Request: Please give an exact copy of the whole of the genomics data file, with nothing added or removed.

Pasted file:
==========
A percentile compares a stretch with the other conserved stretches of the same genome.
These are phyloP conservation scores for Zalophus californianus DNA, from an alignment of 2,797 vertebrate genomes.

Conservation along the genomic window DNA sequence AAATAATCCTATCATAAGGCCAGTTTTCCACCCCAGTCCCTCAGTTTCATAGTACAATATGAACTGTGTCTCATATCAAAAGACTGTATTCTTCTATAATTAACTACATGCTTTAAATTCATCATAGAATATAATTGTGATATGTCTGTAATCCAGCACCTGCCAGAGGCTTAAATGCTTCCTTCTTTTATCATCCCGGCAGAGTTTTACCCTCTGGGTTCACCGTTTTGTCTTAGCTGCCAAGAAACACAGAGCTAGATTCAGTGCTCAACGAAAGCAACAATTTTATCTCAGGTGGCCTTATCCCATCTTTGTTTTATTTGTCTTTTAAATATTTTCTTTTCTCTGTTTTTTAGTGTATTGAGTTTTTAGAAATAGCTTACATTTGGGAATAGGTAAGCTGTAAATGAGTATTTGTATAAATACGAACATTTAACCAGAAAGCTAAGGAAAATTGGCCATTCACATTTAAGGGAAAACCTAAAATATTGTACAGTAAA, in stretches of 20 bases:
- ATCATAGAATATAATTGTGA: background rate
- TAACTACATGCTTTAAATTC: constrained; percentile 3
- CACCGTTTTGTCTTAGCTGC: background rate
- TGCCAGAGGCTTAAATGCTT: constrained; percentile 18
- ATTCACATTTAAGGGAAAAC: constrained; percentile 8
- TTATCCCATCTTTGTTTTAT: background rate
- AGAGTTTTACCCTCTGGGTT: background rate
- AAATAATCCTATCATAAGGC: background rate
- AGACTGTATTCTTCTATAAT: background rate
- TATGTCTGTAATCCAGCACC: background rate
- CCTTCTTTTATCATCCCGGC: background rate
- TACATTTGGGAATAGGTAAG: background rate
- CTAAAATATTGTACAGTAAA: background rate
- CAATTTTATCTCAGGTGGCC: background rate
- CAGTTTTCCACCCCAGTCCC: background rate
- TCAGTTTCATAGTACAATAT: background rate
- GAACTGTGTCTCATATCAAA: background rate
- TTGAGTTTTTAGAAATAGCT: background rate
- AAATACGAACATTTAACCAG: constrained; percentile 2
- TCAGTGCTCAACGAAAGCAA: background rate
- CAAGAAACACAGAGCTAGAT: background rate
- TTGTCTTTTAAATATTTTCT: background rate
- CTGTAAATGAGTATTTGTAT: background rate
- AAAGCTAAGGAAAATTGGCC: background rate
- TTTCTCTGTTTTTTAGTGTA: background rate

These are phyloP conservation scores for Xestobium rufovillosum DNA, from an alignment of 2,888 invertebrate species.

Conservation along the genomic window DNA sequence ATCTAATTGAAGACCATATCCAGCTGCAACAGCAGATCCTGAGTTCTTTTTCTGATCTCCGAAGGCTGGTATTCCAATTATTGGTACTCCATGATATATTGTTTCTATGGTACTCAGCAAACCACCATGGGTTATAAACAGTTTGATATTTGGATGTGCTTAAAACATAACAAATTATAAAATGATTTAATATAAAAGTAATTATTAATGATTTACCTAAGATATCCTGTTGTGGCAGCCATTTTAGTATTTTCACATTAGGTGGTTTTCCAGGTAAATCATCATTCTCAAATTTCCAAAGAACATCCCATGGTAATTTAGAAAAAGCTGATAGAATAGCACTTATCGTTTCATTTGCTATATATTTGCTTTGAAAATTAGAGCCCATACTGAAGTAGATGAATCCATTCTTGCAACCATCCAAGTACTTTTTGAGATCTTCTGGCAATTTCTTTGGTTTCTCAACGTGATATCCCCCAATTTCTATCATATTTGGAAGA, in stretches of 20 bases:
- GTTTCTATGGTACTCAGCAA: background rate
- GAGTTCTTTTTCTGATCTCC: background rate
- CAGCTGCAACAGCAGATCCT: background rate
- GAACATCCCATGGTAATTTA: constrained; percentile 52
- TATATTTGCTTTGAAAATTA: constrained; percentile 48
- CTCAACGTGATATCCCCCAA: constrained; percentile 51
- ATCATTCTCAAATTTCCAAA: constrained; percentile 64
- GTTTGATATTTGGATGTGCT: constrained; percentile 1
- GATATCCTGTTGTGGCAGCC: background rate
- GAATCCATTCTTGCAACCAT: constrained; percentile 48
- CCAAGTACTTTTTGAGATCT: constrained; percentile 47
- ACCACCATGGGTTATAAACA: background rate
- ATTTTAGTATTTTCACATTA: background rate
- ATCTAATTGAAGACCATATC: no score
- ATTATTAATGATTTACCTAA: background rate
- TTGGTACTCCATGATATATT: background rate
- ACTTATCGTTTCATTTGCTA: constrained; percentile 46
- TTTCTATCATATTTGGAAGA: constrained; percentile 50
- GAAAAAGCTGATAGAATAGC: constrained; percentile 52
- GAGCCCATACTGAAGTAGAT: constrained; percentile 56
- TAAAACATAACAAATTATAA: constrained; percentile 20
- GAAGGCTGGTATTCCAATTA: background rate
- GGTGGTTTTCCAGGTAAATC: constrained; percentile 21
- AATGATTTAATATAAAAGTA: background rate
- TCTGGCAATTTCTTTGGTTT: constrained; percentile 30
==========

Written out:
A percentile compares a stretch with the other conserved stretches of the same genome.
These are phyloP conservation scores for Zalophus californianus DNA, from an alignment of 2,797 vertebrate genomes.

Conservation along the genomic window DNA sequence AAATAATCCTATCATAAGGCCAGTTTTCCACCCCAGTCCCTCAGTTTCATAGTACAATATGAACTGTGTCTCATATCAAAAGACTGTATTCTTCTATAATTAACTACATGCTTTAAATTCATCATAGAATATAATTGTGATATGTCTGTAATCCAGCACCTGCCAGAGGCTTAAATGCTTCCTTCTTTTATCATCCCGGCAGAGTTTTACCCTCTGGGTTCACCGTTTTGTCTTAGCTGCCAAGAAACACAGAGCTAGATTCAGTGCTCAACGAAAGCAACAATTTTATCTCAGGTGGCCTTATCCCATCTTTGTTTTATTTGTCTTTTAAATATTTTCTTTTCTCTGTTTTTTAGTGTATTGAGTTTTTAGAAATAGCTTACATTTGGGAATAGGTAAGCTGTAAATGAGTATTTGTATAAATACGAACATTTAACCAGAAAGCTAAGGAAAATTGGCCATTCACATTTAAGGGAAAACCTAAAATATTGTACAGTAAA, in stretches of 20 bases:
- ATCATAGAATATAATTGTGA: background rate
- TAACTACATGCTTTAAATTC: constrained; percentile 3
- CACCGTTTTGTCTTAGCTGC: background rate
- TGCCAGAGGCTTAAATGCTT: constrained; percentile 18
- ATTCACATTTAAGGGAAAAC: constrained; percentile 8
- TTATCCCATCTTTGTTTTAT: background rate
- AGAGTTTTACCCTCTGGGTT: background rate
- AAATAATCCTATCATAAGGC: background rate
- AGACTGTATTCTTCTATAAT: background rate
- TATGTCTGTAATCCAGCACC: background rate
- CCTTCTTTTATCATCCCGGC: background rate
- TACATTTGGGAATAGGTAAG: background rate
- CTAAAATATTGTACAGTAAA: background rate
- CAATTTTATCTCAGGTGGCC: background rate
- CAGTTTTCCACCCCAGTCCC: background rate
- TCAGTTTCATAGTACAATAT: background rate
- GAACTGTGTCTCATATCAAA: background rate
- TTGAGTTTTTAGAAATAGCT: background rate
- AAATACGAACATTTAACCAG: constrained; percentile 2
- TCAGTGCTCAACGAAAGCAA: background rate
- CAAGAAACACAGAGCTAGAT: background rate
- TTGTCTTTTAAATATTTTCT: background rate
- CTGTAAATGAGTATTTGTAT: background rate
- AAAGCTAAGGAAAATTGGCC: background rate
- TTTCTCTGTTTTTTAGTGTA: background rate

These are phyloP conservation scores for Xestobium rufovillosum DNA, from an alignment of 2,888 invertebrate species.

Conservation along the genomic window DNA sequence ATCTAATTGAAGACCATATCCAGCTGCAACAGCAGATCCTGAGTTCTTTTTCTGATCTCCGAAGGCTGGTATTCCAATTATTGGTACTCCATGATATATTGTTTCTATGGTACTCAGCAAACCACCATGGGTTATAAACAGTTTGATATTTGGATGTGCTTAAAACATAACAAATTATAAAATGATTTAATATAAAAGTAATTATTAATGATTTACCTAAGATATCCTGTTGTGGCAGCCATTTTAGTATTTTCACATTAGGTGGTTTTCCAGGTAAATCATCATTCTCAAATTTCCAAAGAACATCCCATGGTAATTTAGAAAAAGCTGATAGAATAGCACTTATCGTTTCATTTGCTATATATTTGCTTTGAAAATTAGAGCCCATACTGAAGTAGATGAATCCATTCTTGCAACCATCCAAGTACTTTTTGAGATCTTCTGGCAATTTCTTTGGTTTCTCAACGTGATATCCCCCAATTTCTATCATATTTGGAAGA, in stretches of 20 bases:
- GTTTCTATGGTACTCAGCAA: background rate
- GAGTTCTTTTTCTGATCTCC: background rate
- CAGCTGCAACAGCAGATCCT: background rate
- GAACATCCCATGGTAATTTA: constrained; percentile 52
- TATATTTGCTTTGAAAATTA: constrained; percentile 48
- CTCAACGTGATATCCCCCAA: constrained; percentile 51
- ATCATTCTCAAATTTCCAAA: constrained; percentile 64
- GTTTGATATTTGGATGTGCT: constrained; percentile 1
- GATATCCTGTTGTGGCAGCC: background rate
- GAATCCATTCTTGCAACCAT: constrained; percentile 48
- CCAAGTACTTTTTGAGATCT: constrained; percentile 47
- ACCACCATGGGTTATAAACA: background rate
- ATTTTAGTATTTTCACATTA: background rate
- ATCTAATTGAAGACCATATC: no score
- ATTATTAATGATTTACCTAA: background rate
- TTGGTACTCCATGATATATT: background rate
- ACTTATCGTTTCATTTGCTA: constrained; percentile 46
- TTTCTATCATATTTGGAAGA: constrained; percentile 50
- GAAAAAGCTGATAGAATAGC: constrained; percentile 52
- GAGCCCATACTGAAGTAGAT: constrained; percentile 56
- TAAAACATAACAAATTATAA: constrained; percentile 20
- GAAGGCTGGTATTCCAATTA: background rate
- GGTGGTTTTCCAGGTAAATC: constrained; percentile 21
- AATGATTTAATATAAAAGTA: background rate
- TCTGGCAATTTCTTTGGTTT: constrained; percentile 30